My name is Nicola, and I love to draw cute animals and print them onto clothing for my shop, Nicola and the Newfoundlander. I also make fun, functional pieces for the home, like clocks, robot planters and switch plates using reclaimed wood that my brother Klaas collects. I work from my cube-shaped studio in Connecticut that my pop designed. It has huge windows so me and my dog Otter watch owls, deer, fox, stray kitties and woodpeckers while I work.
As a kid I was super shy, but I always loved three things: running around and getting dirty, making things, and giving those things away. This is kind of who I am today, although not as shy. I’m kind of silly and I like to make fun of myself as often as possible. I also love to work. I get obsessed; I put my head down and build stuff. I turn 39 in a couple of days, and I still get just as excited about creating as I did when I was six.
I’m a very restless maker: I love working on new projects, new designs, new anything for my shop. I need to be working towards something or I get static and boring. The best way to avoid this is by making things non-stop and learning from other people. I’m happiest when I’m working on a new piece. For me, that perfect moment is when I’m sitting at my work table and figuring out how to turn my thought into an object. It’s messy and sometimes tragic, but it’s the best part of who I am. This is what drives me.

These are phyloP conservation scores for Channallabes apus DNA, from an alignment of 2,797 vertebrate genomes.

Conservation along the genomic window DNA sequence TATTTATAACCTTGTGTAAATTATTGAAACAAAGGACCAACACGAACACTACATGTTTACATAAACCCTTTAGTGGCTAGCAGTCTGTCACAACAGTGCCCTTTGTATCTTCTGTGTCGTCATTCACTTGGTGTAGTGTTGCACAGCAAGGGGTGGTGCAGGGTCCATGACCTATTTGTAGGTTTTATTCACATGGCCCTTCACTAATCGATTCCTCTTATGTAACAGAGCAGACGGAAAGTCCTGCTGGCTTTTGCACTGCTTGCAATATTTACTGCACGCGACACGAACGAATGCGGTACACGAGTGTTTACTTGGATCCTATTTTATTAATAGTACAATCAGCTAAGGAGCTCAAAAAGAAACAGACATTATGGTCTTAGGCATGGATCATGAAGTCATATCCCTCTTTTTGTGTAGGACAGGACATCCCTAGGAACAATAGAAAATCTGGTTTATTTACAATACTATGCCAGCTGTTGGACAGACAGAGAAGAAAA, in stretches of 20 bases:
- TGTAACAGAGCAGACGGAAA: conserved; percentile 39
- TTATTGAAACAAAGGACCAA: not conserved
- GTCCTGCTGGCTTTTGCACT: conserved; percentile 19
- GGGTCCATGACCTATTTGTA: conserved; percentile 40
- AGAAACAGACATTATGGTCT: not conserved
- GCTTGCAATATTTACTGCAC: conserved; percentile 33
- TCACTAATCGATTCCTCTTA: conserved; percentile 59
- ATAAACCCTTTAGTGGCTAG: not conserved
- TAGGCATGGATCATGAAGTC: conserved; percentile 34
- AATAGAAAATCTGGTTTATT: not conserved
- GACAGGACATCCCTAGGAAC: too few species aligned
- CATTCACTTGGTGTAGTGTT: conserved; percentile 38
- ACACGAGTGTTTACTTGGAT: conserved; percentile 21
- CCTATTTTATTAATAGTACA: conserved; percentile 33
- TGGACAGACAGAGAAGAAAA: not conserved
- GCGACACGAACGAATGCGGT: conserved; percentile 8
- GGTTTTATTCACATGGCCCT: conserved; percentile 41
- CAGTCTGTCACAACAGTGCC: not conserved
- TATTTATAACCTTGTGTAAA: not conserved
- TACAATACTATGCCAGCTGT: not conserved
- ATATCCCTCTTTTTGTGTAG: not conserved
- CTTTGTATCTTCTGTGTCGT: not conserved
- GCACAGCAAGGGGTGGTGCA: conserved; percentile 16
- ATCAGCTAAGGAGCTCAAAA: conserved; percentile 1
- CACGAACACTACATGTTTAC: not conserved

I like to keep things simple, so I hand-draw 75% of my screens. I’m a bit averse to adopting new technology in my life, even though I love everything contemporary and modern. I’ve used the same $20 burner phone for the last five years, but I also love collaborating with artists who push my brain into new places, like making solar-powered night lights or cutting pendants with a CNC.
One of my favorite customers at my booth in Union Square told me about Etsy seven years ago. I remember being very overwhelmed by it at first, but watching as it evolved over the years. I resisted having an online presence for a long time, but in 2011 I saw a shift on the site and decided I needed to open a shop. I was inspired by all these unique businesses popping up around the globe from all different types of people. I opened my Etsy shop that year and it has kept my brain busy ever since.
I’m very excited and thankful that crafting and making the stuff I do is now popular enough to support me. In art school, I never could have imagined doing what I do today, but I also know that I never could have ended up doing anything else.
Maker and studio photographs by Christopher Borromeo Photography.